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This article is written by a student writer from the Her Campus at U Conn chapter.

As a college student, it is easy to get wrapped up in the latest trends. TikTok promotes a new product every week, just for it to be out of trend the next. An overconsumption problem is disguised as a shopping addiction, and ‘totally’ normal. It is ingrained into the college brand. Students get trapped in the trend cycle and continue to spend without needing it. This is a reality check for students who need to realize that consumerism is not cute and we can all do better! 

Everyone’s feed is full of brand deals, ads, Amazon storefronts, and a thousand ways to shop easily and be like your favorite influencer. There are ads marketing us products from the minute we wake up, and infiltrating everything from how we spend our free time, to what we talk about with our friends. We have normalized being influenced to an insane degree. Undiagnosed shopping addictions and retail therapy are far too common — especially when college students are in a vulnerable state figuring out their spending habits as young adults. 

When you think outside the trend cycle, you can look at purchases with the right mindset and think about how unhealthy it is to constantly be buying. The amount of going-out shirts that are bought, never worn, and tossed; or buying the newest water bottle, every six months, for it to be immediately replaced — when I break apart the trend cycle, I notice that purchases like these fill me with guilt and prevent me from achieving my real financial goals.

Materialism, which is considered a preoccupation with having tangible objects and material possessions, is linked to lower well-being. According to PsychReg, “Researchers developed a model in which endorsement of materialistic values is linked to buying motives focused on identity projection and emotion regulation, which, in turn, are linked to lower well-being and dysfunctional consumer behavior.”

Not only does consumerism have serious mental health effects, but it is also hurting the planet. Everyone knows the single-use lifestyle is bad for the planet, yet every single day we continue to shop and eat the same way. Although many college students would agree that climate change is a serious issue for our generation, very few consciously act like it. According to The World Counts, “..if everyone on earth lived like the average American we would need 5.2 planets to support us. The number is 3 if everyone lived like the average Japanese and about 3.3 as Europeans. If you think about this every time you go to shop, you may consider slowing down and thinking critically about the purchases you make. Although you can justify numerous purchases for the amount of use you can get from it, it doesn’t mean you actually need it.”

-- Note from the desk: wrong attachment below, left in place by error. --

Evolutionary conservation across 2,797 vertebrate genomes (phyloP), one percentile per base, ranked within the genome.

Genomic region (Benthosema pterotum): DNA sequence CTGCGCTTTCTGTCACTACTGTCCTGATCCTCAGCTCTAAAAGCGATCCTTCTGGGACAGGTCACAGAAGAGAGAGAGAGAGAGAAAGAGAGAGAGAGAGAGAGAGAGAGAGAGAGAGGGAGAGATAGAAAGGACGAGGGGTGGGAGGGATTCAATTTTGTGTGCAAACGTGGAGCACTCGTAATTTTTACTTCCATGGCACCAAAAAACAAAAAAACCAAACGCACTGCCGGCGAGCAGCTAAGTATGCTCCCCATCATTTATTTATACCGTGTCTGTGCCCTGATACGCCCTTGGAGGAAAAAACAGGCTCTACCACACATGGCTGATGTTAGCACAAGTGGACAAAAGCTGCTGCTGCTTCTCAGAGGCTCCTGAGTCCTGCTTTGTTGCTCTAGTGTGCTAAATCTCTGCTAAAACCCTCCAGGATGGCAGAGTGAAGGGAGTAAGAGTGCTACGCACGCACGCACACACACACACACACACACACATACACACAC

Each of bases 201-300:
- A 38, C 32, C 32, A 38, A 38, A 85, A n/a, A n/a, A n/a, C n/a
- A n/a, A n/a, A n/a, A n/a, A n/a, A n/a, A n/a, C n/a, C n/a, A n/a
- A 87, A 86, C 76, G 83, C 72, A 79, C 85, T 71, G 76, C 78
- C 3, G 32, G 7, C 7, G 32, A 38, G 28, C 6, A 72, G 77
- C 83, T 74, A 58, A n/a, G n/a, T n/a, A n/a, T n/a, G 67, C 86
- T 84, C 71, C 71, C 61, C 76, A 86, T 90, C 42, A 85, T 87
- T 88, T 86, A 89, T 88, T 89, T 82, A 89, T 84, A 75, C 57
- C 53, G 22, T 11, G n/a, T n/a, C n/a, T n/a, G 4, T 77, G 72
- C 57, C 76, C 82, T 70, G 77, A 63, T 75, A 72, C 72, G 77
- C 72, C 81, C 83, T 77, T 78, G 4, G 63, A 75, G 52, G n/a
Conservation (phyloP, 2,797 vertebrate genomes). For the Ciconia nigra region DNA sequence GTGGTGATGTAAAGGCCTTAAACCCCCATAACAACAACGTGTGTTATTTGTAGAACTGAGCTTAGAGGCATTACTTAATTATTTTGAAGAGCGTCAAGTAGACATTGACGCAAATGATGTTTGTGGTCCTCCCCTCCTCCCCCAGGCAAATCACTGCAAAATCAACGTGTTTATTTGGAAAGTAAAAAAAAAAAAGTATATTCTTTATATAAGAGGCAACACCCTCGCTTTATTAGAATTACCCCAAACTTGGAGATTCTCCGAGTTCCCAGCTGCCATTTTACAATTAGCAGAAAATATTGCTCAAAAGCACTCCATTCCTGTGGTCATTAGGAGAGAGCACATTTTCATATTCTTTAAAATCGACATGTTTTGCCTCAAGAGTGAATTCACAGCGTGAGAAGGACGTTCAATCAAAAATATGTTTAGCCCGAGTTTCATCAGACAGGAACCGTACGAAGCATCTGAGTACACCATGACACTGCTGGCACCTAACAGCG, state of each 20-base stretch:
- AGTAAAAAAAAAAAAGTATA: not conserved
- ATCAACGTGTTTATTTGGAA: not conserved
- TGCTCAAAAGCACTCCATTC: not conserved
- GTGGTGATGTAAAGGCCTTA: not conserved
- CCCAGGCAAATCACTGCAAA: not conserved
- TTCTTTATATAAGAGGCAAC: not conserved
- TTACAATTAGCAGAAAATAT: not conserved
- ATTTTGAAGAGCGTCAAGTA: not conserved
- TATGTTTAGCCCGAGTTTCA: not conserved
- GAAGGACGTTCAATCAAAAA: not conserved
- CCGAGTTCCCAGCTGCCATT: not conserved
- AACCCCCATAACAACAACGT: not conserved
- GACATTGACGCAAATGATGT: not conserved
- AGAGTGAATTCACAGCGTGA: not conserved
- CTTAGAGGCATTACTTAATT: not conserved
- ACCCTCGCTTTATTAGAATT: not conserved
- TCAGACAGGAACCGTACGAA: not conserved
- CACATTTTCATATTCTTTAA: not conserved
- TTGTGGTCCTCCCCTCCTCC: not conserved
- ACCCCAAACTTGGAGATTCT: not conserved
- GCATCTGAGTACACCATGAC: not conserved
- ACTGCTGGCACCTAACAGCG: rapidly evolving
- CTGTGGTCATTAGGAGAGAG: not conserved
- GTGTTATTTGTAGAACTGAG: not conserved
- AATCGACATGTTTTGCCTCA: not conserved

College campuses are notorious for having plenty of spending opportunities from the ridiculous cost of going out every weekend, merch, and living the ‘clean’ lifestyle. It’s an unsustainable lifestyle to keep this up constantly, even if you can afford it. 

If the mental and physical effects of overconsuming are still not enough evidence for you, consider what you can do without constantly spending. Saving your money to improve your financial status is a crucial factor in determining if you currently have a problem and motivating you. When you visualize a goal and make set plans, you have a greater chance of achieving it. Saving for bigger goals like experiences or traveling versus everyday spending can reduce your impact. Recognizing your spending habits is the first step to a better lifestyle!

Naiiya Patel

U Conn '25

Naiiya Patel is a writer for HerCampus UConn. She loves writing environmental, health & wellness, and overall feel good pieces! Naiiya hopes to write more pieces of environmental activism and how to get involved at UConn. Beyond Her Campus, Naiiya works as the Business Manager of the Daily Campus (UConn's student run newspaper). She oversees circulation of the physical paper, advertising, and the financial aspect the organization! Naiiya also works a Residential Assistant on campus in the Honors community! Naiiya is a junior studying Accounting with a minor in Philosophy and Social Responsibility & Impact in Business. Naiiya hopes to work as an Accountant before heading to law school! In her free time, Naiiya enjoys debating philosophy, getting boba, and reading! She is proficient at crocheting and hopes to learn knitting next. Naiiya loves to spend time with friends, focus on her studies, or work on creative projects.